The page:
Imperial College London


Faculty of EngineeringDepartment of Mechanical Engineering

Professor of the Mechanics of Materials



+44 (0)20 7594 7246m.charalambides Website




516City and Guilds BuildingSouth Kensington Campus






BibTex format

author = {Skamniotis, C and Patel, Y and Elliott, M and Charalambides, M},
doi = {10.1016/j.foodhyd.2018.06.004},
journal = {Food Hydrocolloids},
pages = {515--528},
title = {Toughening and stiffening of starch food extrudates through the addition of cellulose fibres and minerals},
url = {},
volume = {84},
year = {2018}

RIS format (EndNote, RefMan)

AB - Pet food, one of the largest type of commercial packaged foods, continuously sets new challenges, amongst them the possibility to enhance palatability via adjusting product composition. This will optimise texture perception across consumer groups of diverse chewing capabilities, as well as improve food oral breakdown efficiency with further impact on metabolic health and nutrient bioavailability in the digestive process. Our aim is to pioneer new methods of controlling texture by answering longstanding questions such as the impact of nutrients on the mechanical properties of foods. The impact of cellulose fibres and minerals on the fracture toughness and stiffness properties of starch food extrudates is investigated for the first time through employing tensile tests and two fracture toughness tests namely Essential Work of Fracture (EWF) and cutting, on four different compositions. Fibres alone are found to increase stiffness (stiffening) and toughness (toughening) whereas minerals decrease stiffness (softening) with a minor influence on toughness. Interestingly, fibres and minerals combined maximise toughening at 28% compared to pure starch, due to the synergistic effect of fibre-matrix de-bonding and fibre breakage mechanisms at the crack tip. These new results indicate that texture can be significantly altered through the addition of minerals and short fibres. Such information is critical in the design of products that need to satisfy both nutritional and textural criteria.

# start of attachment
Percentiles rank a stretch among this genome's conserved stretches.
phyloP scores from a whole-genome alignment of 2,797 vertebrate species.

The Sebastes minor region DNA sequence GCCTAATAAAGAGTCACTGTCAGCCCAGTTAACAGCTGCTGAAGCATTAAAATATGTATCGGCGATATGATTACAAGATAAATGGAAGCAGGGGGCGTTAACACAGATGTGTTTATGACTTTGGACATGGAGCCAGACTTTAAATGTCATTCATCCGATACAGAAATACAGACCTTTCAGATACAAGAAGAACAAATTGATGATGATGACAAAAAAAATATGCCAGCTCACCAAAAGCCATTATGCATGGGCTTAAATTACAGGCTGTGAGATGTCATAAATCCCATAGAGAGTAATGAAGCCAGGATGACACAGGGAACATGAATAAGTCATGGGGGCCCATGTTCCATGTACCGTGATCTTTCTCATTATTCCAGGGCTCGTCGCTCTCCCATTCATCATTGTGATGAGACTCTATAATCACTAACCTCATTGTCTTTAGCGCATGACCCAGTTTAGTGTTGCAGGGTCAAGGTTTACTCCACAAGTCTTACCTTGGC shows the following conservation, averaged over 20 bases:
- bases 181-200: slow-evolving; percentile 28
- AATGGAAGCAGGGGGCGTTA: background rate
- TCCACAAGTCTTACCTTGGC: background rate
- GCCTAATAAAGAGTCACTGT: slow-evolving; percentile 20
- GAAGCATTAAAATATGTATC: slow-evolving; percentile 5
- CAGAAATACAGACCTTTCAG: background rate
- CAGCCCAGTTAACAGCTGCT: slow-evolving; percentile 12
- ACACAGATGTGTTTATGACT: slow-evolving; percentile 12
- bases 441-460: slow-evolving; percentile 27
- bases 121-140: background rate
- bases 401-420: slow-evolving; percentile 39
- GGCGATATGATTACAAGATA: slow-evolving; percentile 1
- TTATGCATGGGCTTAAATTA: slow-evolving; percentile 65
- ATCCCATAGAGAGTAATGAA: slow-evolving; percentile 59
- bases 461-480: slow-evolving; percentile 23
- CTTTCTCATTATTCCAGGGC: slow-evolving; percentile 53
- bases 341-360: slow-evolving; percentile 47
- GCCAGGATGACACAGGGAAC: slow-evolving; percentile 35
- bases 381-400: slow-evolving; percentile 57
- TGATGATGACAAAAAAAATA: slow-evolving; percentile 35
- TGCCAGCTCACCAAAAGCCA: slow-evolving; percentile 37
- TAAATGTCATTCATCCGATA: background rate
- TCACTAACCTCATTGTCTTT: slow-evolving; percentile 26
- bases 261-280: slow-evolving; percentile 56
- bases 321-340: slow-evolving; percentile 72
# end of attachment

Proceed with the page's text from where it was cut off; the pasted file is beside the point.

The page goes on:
AU - Skamniotis,C
AU - Patel,Y
AU - Elliott,M
AU - Charalambides,M
DO - 10.1016/j.foodhyd.2018.06.004
EP - 528
PY - 2018///
SN - 0268-005X
SP - 515
TI - Toughening and stiffening of starch food extrudates through the addition of cellulose fibres and minerals
T2 - Food Hydrocolloids
UR -
UR -
VL - 84
ER -